Why did you think posting about it yet another time would be useful to anyone?

    What are your thought processes behind these posts?


    I wrote "Duo happily goes swimming" and it was marked wrong! Need an adjudicator here!


    In general, translate gern as "like(s) to ...".

    It doesn't mean "happily, in a happy way".




    You need to tell us exactly the entire sentence you wrote—copy and paste—in order for us to help you.


    "Duo" sounds so similar to "Du", I find this very misleading. Presumably the authors happily take their laptops into the swimming pool regularly. A stupid thing to be asked to translate.


    Was für ein dummer, sinnloser Satz.


    "Duo likes to go swimming."

    I can say with near 100% certainty that no English-speaking person (at least in America) would talk this way. You are more likely to hear the pair, the couple, both, or both of them.

    You usually hear the word duo when referring to people who are professionally paired together (singers, figure skaters, divers, swimmers, superheroes (i.e. Batman and Robin, The Dynamic Duo), etc.


    Duo is the name of the mascot...


    Du hast recht. Aber die Maskotte bedeutet nicht viel zu jede Nutzer*innen, wie wir hier sehen. Diese Name soll vom Unterricht gelöscht werden.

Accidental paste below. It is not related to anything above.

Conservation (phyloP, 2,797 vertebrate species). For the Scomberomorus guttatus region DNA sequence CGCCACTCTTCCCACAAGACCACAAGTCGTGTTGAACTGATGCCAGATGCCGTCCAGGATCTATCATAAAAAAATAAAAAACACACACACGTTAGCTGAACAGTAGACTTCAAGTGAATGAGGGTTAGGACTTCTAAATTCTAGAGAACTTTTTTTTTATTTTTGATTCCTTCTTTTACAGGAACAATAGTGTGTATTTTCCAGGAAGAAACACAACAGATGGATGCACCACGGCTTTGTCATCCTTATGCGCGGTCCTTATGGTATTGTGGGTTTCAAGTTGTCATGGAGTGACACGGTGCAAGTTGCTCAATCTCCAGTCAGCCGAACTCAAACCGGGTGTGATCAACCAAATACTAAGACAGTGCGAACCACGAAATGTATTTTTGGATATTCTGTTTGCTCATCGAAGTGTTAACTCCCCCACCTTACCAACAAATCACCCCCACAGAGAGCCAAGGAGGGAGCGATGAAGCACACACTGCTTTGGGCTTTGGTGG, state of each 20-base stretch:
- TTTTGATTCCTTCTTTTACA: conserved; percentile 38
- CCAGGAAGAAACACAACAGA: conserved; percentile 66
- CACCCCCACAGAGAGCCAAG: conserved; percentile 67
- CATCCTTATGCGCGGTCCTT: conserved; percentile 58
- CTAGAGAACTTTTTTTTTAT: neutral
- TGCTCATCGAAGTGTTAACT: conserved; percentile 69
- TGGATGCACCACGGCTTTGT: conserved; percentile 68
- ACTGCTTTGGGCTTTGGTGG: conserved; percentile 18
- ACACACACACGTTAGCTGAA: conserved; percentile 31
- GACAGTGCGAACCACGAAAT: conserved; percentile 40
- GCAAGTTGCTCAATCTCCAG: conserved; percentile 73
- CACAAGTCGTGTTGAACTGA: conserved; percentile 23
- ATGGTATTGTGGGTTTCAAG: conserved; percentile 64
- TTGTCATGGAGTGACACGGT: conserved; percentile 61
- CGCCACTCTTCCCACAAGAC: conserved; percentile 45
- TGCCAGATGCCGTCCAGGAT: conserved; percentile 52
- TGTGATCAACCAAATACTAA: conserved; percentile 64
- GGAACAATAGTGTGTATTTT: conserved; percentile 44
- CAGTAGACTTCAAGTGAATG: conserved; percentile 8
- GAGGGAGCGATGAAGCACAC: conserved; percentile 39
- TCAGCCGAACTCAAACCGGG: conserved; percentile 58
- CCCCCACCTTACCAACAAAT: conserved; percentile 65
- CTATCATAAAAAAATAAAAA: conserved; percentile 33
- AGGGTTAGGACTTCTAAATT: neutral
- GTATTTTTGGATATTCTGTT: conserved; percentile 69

Natürlich würde ein besserer Satz helfen: "Duo, die grüne Eule und Maskottchen von Duolingo, geht gerne schwimmen." :-)


    Duo is duolingo mascot


    Sorry guys BUT. I guess that verb LIKE is used with -ING form. This really stupid. You cannot say "like to go playing" but "like playing". I thing people can learn hear grammatically languages badly.


    "I like to go playing" sounds odd. Mainly because no one thinks of playing as something you have to go somewhere to do. "I like to go swimming" is not only grammatically correct, but also sounds perfectly natural. The sentence conjures up images of gathering up your swim suit, a towel, some sunscreen, etc., calling a couple of friends to join you, the beach or lake...